Analyze Your Way To a Successful Raffle by Joy Flader

Analyze Your Way To a Successful Raffle by Joy Flader


Each year, non-profit organizations hold raffle ticket fundraisers for their causes. As a result, depending on their success, worthy causes are funded through donations.  While the outcomes of such raffle ticket fundraisers are immeasurable, organizations can help increase their profit potential if they would simply do one thing: analyze.

The organization holding the raffle may have an established reputation in the community and therefore can guarantee ticket sales that way. To ensure an organization’s maximum profit potential is attained; organizations should perform an analysis of their target audience and base prize choices upon that. Prizes that could potentially gain a better profit would be something that everyone can use. How many times has a man said no to brand new tools? Or a woman who said no to beauty gift cards or the latest kitchen gadget? Likewise, children would potentially like the latest video game or gift card to get what they’d like. The organization should not only look at the cost of prizes to increase their profit, but also who they would be going to. A little in the prize department goes a long way toward the bottom line.

An analysis of the volunteers should be done as well. Volunteers of the organization should also be provided with some type of incentive, other than participation out of the goodness of their heart. Ways to improve volunteer participation could include a cash incentive per ticket sold or even a tiered system for milestones achieved. When a milestone is reached, perhaps that volunteer gets an added bonus that wouldn’t have to be monetary, ensuring a potential friendly competition that everyone can participate in.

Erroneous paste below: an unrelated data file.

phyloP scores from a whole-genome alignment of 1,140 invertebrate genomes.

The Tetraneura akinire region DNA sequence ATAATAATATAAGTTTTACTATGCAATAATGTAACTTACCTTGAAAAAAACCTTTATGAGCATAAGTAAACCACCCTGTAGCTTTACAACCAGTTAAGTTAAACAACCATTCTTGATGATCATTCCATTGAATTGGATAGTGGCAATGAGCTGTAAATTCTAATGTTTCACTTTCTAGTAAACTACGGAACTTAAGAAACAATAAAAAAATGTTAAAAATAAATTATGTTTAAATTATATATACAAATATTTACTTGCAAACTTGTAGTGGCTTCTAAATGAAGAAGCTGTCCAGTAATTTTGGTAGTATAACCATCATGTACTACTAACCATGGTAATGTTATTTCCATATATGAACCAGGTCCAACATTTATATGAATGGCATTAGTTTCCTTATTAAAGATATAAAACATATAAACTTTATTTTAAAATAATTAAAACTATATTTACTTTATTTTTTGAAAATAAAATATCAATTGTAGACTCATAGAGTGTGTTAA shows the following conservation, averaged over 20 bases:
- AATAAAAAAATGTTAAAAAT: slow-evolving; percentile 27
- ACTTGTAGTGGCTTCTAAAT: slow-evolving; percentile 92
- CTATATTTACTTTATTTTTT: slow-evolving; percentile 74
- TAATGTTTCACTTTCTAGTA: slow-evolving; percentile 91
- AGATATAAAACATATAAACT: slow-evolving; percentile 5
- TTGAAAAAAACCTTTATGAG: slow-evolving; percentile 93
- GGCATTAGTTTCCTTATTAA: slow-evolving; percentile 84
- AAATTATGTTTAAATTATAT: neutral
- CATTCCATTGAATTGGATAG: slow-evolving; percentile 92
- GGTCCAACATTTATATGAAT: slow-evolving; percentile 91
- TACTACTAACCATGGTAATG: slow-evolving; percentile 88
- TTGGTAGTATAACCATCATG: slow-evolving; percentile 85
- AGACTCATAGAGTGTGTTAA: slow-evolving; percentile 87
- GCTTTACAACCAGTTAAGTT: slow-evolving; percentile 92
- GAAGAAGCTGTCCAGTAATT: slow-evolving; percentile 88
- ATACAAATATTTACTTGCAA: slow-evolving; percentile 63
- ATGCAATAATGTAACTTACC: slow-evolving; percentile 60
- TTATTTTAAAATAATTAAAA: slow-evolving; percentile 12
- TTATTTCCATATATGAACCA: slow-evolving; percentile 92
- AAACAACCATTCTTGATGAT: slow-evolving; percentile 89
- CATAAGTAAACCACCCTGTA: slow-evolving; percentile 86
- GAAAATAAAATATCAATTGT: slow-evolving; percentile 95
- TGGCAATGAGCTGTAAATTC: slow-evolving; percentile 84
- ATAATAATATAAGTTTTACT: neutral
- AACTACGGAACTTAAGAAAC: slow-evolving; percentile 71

While this approach would potentially work well for the younger adults, older adults may need other types of coercion considering a small price per raffle ticket wouldn’t be enough to entice participation. In cases such as these, the organization could have something separate for them. Depending on what your analysis came up with, the motivation could be as easy as taking the volunteers out to dinner. Other possible options could include a differently structured set of perks for milestones or a cut of the total funds rose.

Finally, an analysis of the organization’s fundraiser should be done as well. Why are they raising the funds? What is the impact? These are going to be questions that your audience will be asking and one the organization should ask themselves as well. Is the organization’s cause relevant to the members of the community? If not, how can it be structured so that it is? Also, each volunteer should be able to answer this question with more than just one sentence. That way, it is conveyed to the audience that they are not just volunteers. They are there with a purpose and that their heart is in it, regardless of participation incentives.

To quote my Principles Of Management class: prior planning prevents poor performance.  If the latest trends regarding socially implemented events have taught us anything, it’s all about people.

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Contributed by Joy Flader

December 22, 2015

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